Produced and co-written by Alexandre Aja (Haute Tension, Piranha 3-D) Maniac is a film that is not only a beautifully shot art house style flick, but a very disturbing and gruesome horror. Khalfoun films most of the movie from Zito’s perspective, so we generally only see him in reflections and mirrors. Only on a few occasions we see Wood’s serial killer from our perspective, but maybe it’s because in these moments Frank is watching his own gruesome actions as if a bystander in his own life, separating himself from his deeds. This effectively put’s us in his eyes and very uncomfortably in his head and it really gives this film it’s impact especially during the film’s intense and blood soaked last act. We stalk his victims along with him and this first person perspective makes us both an unwilling participant and a helpless witness to his demented acts.
This view point works so well because Woods gives a bold yet, disturbingly subtle performance in the role originated by Joe Spinell, who also wrote the original. Woods really paints the portrait of a truly deranged individual yet, gives us reason to believe that his Frank could actually be a kind and gentle man had he not been twisted by watching his mother’s depraved sexual acts as a child. Arnezeder’s Anna is sweet yet, a little eccentric as the artsy photographer, making her likable and obviously causing us to fear for her as we know the true nature of the man she sees as a gentle, timid soul. The rest of the cast are fine though the focus remains on Frank and Anna, but Khalfoun’s camera captures enough of the supporting characters personality so those that fall prey to Frank’s sharp bowie knife don’t come across like the mannequins that populate his shop/home and aren’t just body count. His camera also captures some beautiful images too and there’s a really nice nod to the original’s movie poster captured in the reflection of a car door…there’s also a playful jab at that film’s lead, Joe Spinell, too that will amuse fans of the original.
The film is set in modern day yet has a delightfully 80s feel to it, including it’s atmospheric electronic score by ‘Rob’. The gore effects by Greg Nicotero and KNB are extremely realistic and graphic and will make even the most jaded gorehound wince. While not quite as gory as the 80s classic, I felt the gore here was more effective because, it is used a bit more sparingly and has more impact when it occurs. Maniac ranks among some of the best of the recent horror remakes, it has some flaws, such as some dialog was added by Wood in post production whose line readings seem to be a bit flat, but it does improve upon the trashy, gory, fun original by making it a seriously disturbing ride in the shoes of a twisted mind. It’s chilling and shocking at times and and very unsettling even in it’s quieter moments. One of the best horrors I’ve seen this year and ironically, one of the others (Evil Dead) was also a remake. So much for my complaining about all these horror remakes. A highly recommended horror.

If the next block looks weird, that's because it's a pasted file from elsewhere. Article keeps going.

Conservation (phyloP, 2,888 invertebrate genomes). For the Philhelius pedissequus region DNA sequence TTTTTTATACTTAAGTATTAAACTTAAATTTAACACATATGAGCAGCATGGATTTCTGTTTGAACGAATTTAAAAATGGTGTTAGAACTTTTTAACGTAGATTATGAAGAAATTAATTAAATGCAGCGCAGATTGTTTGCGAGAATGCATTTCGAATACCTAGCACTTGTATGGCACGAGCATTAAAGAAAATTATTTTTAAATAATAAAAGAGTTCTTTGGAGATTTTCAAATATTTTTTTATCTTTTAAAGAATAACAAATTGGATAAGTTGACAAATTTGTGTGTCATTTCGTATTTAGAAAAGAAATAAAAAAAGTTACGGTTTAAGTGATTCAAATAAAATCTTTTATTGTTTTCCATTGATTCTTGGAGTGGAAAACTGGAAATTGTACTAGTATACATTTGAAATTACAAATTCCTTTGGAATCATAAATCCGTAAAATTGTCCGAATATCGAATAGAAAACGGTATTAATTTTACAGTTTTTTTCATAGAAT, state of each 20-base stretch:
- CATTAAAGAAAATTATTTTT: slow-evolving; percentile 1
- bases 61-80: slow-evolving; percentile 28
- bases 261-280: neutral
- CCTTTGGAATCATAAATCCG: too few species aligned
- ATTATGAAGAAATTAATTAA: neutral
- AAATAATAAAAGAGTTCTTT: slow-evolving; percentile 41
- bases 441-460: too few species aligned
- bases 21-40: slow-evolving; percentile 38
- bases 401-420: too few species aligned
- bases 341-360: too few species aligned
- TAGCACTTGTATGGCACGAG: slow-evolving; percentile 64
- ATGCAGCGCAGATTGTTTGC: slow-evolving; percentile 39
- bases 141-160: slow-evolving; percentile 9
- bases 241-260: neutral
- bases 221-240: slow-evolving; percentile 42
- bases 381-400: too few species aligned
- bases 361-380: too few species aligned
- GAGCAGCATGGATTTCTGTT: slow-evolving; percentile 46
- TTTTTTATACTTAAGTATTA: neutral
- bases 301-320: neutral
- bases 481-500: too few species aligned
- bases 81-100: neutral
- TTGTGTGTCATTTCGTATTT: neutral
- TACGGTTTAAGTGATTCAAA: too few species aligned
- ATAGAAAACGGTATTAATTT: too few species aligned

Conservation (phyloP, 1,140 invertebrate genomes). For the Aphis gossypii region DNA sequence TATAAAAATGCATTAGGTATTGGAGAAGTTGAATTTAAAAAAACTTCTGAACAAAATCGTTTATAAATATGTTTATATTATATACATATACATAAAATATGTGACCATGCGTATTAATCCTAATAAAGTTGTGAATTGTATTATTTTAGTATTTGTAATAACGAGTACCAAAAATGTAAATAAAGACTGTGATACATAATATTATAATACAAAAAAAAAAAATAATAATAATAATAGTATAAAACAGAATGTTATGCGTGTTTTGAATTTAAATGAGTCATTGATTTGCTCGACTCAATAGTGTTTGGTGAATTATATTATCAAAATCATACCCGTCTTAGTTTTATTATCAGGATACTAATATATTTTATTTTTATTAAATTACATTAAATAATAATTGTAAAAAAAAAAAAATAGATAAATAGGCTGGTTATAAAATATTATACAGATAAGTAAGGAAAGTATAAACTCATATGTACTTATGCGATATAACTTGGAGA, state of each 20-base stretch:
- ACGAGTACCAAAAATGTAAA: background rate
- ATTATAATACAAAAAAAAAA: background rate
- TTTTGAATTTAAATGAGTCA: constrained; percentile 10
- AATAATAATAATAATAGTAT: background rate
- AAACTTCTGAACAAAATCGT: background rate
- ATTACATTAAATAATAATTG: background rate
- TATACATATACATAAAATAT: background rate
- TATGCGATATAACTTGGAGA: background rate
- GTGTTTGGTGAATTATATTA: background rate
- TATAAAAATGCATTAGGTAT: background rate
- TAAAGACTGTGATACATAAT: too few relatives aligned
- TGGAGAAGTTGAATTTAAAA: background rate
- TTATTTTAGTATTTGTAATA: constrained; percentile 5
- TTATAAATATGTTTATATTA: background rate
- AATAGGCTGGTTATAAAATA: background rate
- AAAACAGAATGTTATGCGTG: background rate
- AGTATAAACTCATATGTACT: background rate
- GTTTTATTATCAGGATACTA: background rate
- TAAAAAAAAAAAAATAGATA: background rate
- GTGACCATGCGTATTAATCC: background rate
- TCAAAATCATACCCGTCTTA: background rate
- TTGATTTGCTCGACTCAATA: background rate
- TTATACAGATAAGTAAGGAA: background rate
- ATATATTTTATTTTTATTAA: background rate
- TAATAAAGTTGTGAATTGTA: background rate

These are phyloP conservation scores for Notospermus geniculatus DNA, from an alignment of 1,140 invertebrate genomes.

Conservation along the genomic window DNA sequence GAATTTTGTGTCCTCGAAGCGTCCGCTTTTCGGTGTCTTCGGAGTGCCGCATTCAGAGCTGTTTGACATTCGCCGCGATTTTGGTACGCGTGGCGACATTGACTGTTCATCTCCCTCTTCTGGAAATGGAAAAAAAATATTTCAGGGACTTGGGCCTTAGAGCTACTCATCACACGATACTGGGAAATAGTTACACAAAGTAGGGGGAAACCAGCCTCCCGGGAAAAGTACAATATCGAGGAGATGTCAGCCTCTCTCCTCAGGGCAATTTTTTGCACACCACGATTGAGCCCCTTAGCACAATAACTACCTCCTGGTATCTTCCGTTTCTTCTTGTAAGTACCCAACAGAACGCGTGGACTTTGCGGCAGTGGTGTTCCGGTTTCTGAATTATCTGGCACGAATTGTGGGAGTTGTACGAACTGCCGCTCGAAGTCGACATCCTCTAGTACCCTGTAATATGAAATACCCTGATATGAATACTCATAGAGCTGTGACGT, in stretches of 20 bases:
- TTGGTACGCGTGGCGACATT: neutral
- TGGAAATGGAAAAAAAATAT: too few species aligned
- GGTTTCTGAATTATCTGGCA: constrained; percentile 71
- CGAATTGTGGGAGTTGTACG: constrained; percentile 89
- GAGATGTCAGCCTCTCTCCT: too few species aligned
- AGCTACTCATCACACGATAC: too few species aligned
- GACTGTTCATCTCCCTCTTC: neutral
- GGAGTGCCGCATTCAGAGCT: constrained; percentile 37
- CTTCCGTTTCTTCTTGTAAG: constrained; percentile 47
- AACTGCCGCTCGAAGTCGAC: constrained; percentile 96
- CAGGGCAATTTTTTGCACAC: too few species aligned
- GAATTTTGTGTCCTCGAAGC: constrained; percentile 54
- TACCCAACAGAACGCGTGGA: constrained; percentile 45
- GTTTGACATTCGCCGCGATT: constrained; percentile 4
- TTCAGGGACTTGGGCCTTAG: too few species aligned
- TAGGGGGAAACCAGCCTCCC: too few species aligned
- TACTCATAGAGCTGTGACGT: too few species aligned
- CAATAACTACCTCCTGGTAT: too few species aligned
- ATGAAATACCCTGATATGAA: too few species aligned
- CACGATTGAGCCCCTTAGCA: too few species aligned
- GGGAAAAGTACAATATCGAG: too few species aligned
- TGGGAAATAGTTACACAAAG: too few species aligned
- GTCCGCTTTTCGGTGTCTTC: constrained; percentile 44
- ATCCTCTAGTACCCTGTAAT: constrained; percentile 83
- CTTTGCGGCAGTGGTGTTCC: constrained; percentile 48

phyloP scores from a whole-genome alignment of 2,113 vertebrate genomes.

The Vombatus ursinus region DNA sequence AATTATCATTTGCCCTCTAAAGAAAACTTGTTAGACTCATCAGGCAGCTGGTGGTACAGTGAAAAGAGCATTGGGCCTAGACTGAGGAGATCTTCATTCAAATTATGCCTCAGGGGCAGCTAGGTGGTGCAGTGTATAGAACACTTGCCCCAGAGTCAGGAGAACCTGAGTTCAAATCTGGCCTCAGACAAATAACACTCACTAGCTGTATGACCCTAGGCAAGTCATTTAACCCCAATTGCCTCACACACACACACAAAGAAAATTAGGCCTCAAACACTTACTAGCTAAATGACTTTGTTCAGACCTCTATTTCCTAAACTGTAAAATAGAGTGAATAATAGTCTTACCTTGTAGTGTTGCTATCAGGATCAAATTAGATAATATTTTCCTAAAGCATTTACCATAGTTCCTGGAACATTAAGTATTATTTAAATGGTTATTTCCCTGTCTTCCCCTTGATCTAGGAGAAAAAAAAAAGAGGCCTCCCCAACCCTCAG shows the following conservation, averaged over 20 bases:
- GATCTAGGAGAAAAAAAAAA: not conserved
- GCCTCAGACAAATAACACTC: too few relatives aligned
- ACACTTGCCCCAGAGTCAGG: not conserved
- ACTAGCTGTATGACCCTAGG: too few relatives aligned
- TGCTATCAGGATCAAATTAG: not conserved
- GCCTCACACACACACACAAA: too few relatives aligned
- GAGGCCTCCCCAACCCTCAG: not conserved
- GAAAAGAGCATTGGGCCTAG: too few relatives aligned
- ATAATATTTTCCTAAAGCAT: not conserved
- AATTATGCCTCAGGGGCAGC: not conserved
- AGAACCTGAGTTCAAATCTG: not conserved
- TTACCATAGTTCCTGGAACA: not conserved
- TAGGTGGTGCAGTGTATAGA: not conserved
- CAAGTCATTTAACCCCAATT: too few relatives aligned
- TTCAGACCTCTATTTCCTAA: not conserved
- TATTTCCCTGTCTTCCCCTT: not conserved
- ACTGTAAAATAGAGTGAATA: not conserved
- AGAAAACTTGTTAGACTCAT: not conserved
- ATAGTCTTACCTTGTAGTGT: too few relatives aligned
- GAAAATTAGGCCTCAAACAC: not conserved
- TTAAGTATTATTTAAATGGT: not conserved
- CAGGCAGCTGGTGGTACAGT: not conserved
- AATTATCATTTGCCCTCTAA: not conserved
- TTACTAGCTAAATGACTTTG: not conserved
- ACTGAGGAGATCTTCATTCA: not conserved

Rated a solid and disturbing 3 and 1/2 (out of 4) mannequin heads!
Director Alexandre Aja takes Roger Corman’s classic original and totally “cranks it up to 11” in this deliriously gory and delightfully horny remake. Aja takes Corman’s blood and boobs formula to the extreme and creates a highly entertaining action/ horror that, if it’s your cup of tea, delivers the goods in overdrive. It might be one of the goriest movies I’ve seen in quite some time with an army of spring break co-eds making up a meal for an army of prehistoric Piranha and the bodies and body parts are everywhere.
When an earthquake opens the floor of an Arizona lake and releases the Jurassic fish from their underground lair, it puts a bite on the Spring Break celebration in progress. Now it’s up to Sheriff Forester (Elizabeth Shue) to bite back, but first, she has to rescue her son, Jake (Steven R. McQueen) and his love interest, Kelly (Jessica Szohr) who have taken to the lake to document the wild partying with trashy video producer, Derrick (Jerry O’Connell).
Sure, director Aja has all the exploitation elements present, but what really makes it work is that Aja and the script don’t forget about the story, don’t forget about the lead characters and put together a couple of nail biting suspense scenes amidst the carnage and it’s all done with a devious giddiness. As with the filmmakers who worked for Corman, they never forget to give us a movie underneath all the exploitation. Only real flaw to me was some cheesy CGI. If you like this kind of flick, this is one of the most entertaining exploitation style movies in quite some time. A type of film that sadly doesn’t get made much anymore, at least not with this kind of respect and care. And one final note, forty- something year old Elizabeth Shue is still hot and held her own among all the co-eds. The lady can still rock a pair of blue jeans.
Also stars Adam Scott as a diver helping Sheriff Forester, Ving Rhames as a deputy, Christopher Lloyd as an eccentric scientist and the heavenly body of Kelly Brook as one of Derrick’s models